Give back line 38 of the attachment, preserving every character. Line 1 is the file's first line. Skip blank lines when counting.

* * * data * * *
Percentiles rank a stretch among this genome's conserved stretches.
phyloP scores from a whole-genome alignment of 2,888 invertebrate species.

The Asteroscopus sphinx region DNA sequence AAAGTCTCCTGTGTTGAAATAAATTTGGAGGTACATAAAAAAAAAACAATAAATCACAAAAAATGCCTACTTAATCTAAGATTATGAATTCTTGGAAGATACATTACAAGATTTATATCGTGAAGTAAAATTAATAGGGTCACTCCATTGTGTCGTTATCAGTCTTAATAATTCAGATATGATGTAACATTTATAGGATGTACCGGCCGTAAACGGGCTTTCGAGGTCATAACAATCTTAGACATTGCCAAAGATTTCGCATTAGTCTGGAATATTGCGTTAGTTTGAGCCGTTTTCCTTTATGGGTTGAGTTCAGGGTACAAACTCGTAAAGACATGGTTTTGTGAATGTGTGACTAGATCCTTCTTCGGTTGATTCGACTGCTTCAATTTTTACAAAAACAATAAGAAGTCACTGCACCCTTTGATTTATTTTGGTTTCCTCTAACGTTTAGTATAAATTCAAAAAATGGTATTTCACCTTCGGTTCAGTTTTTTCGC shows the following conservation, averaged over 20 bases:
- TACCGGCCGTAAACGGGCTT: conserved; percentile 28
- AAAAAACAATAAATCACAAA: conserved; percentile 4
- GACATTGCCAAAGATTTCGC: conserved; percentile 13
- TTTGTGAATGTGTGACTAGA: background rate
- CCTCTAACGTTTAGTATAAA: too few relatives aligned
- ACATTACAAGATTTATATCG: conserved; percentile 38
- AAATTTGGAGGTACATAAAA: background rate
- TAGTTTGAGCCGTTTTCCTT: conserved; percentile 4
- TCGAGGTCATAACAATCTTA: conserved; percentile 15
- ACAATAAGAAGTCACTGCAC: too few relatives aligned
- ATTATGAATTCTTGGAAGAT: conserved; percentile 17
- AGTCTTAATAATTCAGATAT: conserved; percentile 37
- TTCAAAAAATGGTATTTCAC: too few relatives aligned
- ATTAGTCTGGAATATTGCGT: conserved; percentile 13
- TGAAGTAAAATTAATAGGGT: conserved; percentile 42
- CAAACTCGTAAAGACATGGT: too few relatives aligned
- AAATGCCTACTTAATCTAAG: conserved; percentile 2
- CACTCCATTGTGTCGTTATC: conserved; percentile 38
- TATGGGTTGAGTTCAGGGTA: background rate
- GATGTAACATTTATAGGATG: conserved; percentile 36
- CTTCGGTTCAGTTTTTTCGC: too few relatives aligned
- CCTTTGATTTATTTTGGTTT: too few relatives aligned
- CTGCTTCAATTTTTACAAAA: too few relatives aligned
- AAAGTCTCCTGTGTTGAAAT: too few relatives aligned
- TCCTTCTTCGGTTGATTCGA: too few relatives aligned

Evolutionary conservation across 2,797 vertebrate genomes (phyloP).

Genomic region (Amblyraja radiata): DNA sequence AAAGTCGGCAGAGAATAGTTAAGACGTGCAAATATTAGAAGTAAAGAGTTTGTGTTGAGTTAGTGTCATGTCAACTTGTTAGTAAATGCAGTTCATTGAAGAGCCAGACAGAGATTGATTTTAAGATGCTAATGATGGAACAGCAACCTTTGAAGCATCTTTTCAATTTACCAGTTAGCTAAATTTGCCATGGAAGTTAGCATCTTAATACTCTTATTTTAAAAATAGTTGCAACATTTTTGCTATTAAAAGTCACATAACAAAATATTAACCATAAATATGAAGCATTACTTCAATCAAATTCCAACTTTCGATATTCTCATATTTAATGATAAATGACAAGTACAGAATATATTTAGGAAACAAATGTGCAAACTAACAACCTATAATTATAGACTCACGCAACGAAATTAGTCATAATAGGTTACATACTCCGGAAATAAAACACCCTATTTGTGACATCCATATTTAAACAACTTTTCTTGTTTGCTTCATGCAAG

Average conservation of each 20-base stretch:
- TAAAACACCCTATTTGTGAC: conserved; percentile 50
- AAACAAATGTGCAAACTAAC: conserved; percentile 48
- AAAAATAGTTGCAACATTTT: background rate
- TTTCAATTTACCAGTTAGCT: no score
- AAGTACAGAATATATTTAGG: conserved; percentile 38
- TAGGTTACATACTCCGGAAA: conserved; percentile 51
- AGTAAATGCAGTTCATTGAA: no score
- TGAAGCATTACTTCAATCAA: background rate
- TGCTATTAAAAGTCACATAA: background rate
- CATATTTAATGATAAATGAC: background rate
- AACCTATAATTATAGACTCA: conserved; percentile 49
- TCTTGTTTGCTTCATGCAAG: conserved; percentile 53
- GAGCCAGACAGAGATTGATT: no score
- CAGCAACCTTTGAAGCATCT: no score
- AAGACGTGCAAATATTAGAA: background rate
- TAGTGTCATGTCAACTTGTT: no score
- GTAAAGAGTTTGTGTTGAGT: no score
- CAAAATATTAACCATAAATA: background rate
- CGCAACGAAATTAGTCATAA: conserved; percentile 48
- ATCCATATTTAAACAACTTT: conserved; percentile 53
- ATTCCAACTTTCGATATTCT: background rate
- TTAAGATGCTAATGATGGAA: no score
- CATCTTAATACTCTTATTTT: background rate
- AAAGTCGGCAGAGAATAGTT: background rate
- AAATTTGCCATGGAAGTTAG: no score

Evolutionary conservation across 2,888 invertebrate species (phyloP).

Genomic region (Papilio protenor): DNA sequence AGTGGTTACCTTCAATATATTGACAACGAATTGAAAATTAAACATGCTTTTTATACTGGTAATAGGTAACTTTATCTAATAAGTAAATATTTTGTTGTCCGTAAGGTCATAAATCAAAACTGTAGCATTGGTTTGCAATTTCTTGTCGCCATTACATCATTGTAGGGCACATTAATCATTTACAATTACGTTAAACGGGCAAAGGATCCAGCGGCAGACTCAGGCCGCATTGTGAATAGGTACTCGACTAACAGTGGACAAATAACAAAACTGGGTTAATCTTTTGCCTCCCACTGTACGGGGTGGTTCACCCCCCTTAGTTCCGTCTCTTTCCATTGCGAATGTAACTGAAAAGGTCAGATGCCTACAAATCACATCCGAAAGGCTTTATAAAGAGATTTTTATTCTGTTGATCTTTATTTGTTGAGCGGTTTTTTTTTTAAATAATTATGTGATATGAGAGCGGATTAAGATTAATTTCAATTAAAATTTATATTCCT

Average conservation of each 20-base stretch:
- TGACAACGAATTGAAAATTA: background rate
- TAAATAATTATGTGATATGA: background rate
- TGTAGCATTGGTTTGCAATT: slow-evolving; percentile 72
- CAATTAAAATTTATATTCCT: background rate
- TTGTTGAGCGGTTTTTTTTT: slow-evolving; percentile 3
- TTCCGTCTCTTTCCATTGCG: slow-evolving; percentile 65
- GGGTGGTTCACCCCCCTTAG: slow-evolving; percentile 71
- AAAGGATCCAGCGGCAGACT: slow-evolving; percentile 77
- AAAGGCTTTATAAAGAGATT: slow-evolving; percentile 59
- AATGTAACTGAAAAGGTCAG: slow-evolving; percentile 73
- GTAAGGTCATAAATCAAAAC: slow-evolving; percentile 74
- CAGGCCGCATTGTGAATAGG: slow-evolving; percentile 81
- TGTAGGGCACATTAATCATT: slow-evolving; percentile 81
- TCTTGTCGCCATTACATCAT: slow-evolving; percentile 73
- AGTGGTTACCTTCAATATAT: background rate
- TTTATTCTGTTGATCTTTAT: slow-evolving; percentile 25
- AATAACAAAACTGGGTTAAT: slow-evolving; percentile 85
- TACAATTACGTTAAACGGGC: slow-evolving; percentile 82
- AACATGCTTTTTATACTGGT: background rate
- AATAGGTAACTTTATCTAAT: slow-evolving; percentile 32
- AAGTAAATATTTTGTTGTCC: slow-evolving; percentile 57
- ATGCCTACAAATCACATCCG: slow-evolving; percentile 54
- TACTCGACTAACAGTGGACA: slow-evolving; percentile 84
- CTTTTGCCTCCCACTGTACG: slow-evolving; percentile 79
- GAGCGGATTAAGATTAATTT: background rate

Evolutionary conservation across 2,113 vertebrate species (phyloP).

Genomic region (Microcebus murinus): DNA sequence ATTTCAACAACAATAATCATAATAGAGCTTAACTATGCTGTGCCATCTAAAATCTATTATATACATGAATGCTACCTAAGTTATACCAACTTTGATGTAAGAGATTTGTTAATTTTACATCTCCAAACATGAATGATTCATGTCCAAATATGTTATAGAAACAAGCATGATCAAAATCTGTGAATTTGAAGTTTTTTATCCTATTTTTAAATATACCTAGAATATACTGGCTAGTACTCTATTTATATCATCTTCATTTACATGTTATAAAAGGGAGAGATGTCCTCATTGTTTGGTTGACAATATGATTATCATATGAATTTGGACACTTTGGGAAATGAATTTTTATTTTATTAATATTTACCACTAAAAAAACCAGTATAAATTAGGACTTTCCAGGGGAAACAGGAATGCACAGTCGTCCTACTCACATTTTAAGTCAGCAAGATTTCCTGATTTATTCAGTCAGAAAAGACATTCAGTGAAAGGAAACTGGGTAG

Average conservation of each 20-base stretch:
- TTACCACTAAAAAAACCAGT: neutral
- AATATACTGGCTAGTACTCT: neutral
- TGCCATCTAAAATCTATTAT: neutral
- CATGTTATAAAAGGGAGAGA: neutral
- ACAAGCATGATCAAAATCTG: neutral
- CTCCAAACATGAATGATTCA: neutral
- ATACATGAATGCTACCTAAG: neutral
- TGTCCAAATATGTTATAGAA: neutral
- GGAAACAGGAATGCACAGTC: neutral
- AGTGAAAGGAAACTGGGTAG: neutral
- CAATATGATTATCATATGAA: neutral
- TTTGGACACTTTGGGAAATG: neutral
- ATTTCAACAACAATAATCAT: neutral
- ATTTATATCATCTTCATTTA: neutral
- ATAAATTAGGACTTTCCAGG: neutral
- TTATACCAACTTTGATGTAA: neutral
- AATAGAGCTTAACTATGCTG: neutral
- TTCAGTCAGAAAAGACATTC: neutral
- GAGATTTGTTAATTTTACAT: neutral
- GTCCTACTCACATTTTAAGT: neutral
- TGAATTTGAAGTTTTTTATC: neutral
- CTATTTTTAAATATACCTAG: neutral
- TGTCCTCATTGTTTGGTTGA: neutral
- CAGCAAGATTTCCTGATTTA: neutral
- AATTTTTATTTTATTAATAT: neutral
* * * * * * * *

- AGTAAATGCAGTTCATTGAA: no score